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TCP/IP Host Table Name System
(Page 3 of 4)
Weaknesses of the Host Table Name System
The use of a centralized master file
for name registration certainly worked better than using the equivalent
of inter-office memos to publish host name lists, but was
itself only practical in the early days of TCP/IP. As the internetwork
grew larger, the weaknesses of the host table system grew:
- Central Administration Overload: The changes
to the central file became more frequent, increasing the administrative
load on the individual managing the master file to the point
where changes were being made many times per day. As the Internet continued
to grow, it would eventually have been impossible for a human being
to enter the changes as fast as they were being submitted.
- Growth In Size Of the Master File: Every
host needed a line in the master file. When the Internet grew to be
thousands and eventually millions of devices, the file size would have
- Excessive Bandwidth Use: Since the file
was changing so often, this also meant that all the devices on the network
had to keep downloading this master file repeatedly to stay current.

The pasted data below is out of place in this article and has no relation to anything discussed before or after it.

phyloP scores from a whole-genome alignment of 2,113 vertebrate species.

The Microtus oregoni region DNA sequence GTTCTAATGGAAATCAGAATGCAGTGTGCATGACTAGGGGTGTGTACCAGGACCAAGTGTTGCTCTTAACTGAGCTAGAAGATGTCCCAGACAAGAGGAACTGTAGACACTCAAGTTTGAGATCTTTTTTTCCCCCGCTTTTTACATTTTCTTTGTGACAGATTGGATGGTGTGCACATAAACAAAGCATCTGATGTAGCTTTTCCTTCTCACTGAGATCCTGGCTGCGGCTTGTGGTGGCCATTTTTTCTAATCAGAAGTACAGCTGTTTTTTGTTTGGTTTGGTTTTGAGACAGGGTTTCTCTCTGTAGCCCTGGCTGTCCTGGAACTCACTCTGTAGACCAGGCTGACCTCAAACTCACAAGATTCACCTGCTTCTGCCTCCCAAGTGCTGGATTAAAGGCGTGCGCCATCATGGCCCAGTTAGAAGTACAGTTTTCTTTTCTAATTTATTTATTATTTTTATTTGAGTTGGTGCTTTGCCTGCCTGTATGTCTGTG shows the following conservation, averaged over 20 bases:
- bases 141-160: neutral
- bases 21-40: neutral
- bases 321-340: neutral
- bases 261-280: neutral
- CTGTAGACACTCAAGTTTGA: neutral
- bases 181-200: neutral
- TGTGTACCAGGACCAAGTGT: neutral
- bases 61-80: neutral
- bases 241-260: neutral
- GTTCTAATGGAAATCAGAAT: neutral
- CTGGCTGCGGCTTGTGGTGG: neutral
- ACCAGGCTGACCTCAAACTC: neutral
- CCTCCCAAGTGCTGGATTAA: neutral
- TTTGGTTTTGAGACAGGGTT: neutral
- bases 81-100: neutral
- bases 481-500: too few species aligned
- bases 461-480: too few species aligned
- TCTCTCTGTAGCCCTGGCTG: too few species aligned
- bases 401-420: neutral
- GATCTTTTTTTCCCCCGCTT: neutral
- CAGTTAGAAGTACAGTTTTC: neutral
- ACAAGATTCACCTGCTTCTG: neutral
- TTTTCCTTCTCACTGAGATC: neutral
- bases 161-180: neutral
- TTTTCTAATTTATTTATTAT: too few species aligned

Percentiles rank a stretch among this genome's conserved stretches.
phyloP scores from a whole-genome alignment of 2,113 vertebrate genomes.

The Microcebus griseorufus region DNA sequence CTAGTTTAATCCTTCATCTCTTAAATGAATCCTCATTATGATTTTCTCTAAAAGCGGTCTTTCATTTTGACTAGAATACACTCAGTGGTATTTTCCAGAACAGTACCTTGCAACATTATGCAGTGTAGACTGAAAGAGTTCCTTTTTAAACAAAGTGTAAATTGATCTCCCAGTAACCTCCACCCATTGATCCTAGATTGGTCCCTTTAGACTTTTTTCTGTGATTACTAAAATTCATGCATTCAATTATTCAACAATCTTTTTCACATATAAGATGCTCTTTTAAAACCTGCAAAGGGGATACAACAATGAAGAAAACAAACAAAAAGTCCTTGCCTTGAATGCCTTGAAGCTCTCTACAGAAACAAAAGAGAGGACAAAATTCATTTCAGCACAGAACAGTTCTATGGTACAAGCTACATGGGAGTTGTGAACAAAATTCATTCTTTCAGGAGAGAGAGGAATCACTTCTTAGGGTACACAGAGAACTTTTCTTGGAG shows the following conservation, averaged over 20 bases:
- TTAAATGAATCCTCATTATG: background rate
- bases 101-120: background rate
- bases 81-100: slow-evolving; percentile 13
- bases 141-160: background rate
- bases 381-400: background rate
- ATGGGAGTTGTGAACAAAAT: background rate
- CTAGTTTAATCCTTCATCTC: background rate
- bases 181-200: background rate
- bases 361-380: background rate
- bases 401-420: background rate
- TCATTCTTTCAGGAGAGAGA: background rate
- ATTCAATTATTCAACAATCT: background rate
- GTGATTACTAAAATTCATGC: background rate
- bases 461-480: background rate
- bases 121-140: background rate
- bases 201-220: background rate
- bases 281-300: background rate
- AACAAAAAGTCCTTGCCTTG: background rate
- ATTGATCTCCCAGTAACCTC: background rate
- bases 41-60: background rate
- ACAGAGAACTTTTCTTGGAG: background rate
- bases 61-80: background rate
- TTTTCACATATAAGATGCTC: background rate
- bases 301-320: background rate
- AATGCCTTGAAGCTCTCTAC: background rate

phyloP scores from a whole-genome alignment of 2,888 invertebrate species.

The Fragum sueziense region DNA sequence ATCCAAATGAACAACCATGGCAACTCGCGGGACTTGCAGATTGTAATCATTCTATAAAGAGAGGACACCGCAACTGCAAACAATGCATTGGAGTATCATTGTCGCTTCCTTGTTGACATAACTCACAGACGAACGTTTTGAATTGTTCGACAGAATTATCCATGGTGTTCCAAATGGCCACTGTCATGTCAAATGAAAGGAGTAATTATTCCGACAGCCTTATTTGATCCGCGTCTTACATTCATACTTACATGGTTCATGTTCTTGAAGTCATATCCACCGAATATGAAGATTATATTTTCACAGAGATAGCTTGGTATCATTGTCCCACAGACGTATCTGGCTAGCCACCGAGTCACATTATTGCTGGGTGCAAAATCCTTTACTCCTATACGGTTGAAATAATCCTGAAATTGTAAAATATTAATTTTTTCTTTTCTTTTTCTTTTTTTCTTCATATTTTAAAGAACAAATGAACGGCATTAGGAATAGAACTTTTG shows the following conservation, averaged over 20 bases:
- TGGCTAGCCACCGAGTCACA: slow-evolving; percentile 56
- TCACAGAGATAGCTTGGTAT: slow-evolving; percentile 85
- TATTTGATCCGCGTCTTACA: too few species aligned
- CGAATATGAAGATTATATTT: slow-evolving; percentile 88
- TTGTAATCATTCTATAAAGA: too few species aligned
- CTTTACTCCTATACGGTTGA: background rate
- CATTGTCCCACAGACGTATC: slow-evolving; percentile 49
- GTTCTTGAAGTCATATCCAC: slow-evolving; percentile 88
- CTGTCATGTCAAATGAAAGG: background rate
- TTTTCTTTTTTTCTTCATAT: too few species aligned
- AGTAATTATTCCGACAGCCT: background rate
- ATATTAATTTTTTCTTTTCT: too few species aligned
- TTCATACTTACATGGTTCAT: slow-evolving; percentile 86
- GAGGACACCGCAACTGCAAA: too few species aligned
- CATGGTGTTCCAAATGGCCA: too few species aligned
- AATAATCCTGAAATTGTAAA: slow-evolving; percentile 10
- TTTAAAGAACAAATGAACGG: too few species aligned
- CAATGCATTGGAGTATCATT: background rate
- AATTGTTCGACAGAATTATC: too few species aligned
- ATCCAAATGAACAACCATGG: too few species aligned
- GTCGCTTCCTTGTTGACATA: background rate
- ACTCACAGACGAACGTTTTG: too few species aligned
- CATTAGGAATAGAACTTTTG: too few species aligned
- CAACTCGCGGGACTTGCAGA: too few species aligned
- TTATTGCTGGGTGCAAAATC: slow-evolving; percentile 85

At the same time, the file was also growing in size as just mentioned.
The combination of many downloads of a large file meant large amounts
of network bandwidth were being consumed on something that is, in essence,
an overhead activity.
- Flat Namespace Problems: The lack of a
hierarchical name space led to conflicts when users chose identical
names for their devices, and this further increased the workload on
the central administrator. These issues were ameliorated in part by
using naming conventions, such as using a prefix with a location before
each individual machine name, but this was not an ideal solution.
All of these are reasons why the
designers of the Internet eventually moved away from using host tables
for the entire Internet to the more capable Domain
Name System (DNS).
Key Concept: The host table name system was the original mechanism used for implementing names on the early Internet. It consists simply of a set of tables containing mappings between names and addresses maintained on each machine in the internetwork. When a name needs to be resolved the table is consulted to determine the appropriate address. This system is extremely simple, but not very capable, and not well-suited to a large global Internet, which is why it was eventually abandoned in favor of DNS.
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The TCP/IP Guide (http://www.TCPIPGuide.com)
Version 3.0 - Version Date: September 20, 2005
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